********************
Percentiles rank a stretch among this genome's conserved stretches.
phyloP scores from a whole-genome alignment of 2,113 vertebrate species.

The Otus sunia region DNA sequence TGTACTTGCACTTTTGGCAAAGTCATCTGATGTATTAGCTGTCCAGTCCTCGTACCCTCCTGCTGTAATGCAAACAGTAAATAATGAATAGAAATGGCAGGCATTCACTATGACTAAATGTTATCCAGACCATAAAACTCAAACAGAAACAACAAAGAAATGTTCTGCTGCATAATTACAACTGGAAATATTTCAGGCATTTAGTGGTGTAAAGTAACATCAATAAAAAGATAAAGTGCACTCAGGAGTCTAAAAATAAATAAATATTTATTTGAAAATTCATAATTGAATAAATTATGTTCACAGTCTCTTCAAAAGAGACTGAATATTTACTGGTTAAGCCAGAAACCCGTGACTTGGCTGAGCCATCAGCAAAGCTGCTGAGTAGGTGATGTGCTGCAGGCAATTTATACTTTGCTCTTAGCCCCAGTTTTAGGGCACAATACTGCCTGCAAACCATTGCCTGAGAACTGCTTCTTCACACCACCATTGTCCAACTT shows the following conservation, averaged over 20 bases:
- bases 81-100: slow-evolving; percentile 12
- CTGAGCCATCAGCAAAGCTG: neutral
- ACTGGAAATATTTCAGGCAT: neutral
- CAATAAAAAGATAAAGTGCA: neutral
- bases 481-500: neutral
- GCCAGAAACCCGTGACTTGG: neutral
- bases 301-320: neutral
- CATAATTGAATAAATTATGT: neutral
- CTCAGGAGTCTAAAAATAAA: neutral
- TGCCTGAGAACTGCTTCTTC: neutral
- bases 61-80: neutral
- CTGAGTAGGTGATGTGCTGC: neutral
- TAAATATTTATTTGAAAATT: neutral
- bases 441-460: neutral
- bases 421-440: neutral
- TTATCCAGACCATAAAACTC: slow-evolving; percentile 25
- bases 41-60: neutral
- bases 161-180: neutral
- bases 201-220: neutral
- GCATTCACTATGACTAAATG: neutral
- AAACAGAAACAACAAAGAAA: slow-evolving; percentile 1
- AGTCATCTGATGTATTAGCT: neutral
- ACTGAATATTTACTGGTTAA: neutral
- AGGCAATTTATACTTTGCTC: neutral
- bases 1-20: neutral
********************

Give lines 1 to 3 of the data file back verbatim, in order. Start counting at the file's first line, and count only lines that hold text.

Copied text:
Percentiles rank a stretch among this genome's conserved stretches.
phyloP scores from a whole-genome alignment of 2,113 vertebrate species.

The Otus sunia region DNA sequence TGTACTTGCACTTTTGGCAAAGTCATCTGATGTATTAGCTGTCCAGTCCTCGTACCCTCCTGCTGTAATGCAAACAGTAAATAATGAATAGAAATGGCAGGCATTCACTATGACTAAATGTTATCCAGACCATAAAACTCAAACAGAAACAACAAAGAAATGTTCTGCTGCATAATTACAACTGGAAATATTTCAGGCATTTAGTGGTGTAAAGTAACATCAATAAAAAGATAAAGTGCACTCAGGAGTCTAAAAATAAATAAATATTTATTTGAAAATTCATAATTGAATAAATTATGTTCACAGTCTCTTCAAAAGAGACTGAATATTTACTGGTTAAGCCAGAAACCCGTGACTTGGCTGAGCCATCAGCAAAGCTGCTGAGTAGGTGATGTGCTGCAGGCAATTTATACTTTGCTCTTAGCCCCAGTTTTAGGGCACAATACTGCCTGCAAACCATTGCCTGAGAACTGCTTCTTCACACCACCATTGTCCAACTT shows the following conservation, averaged over 20 bases: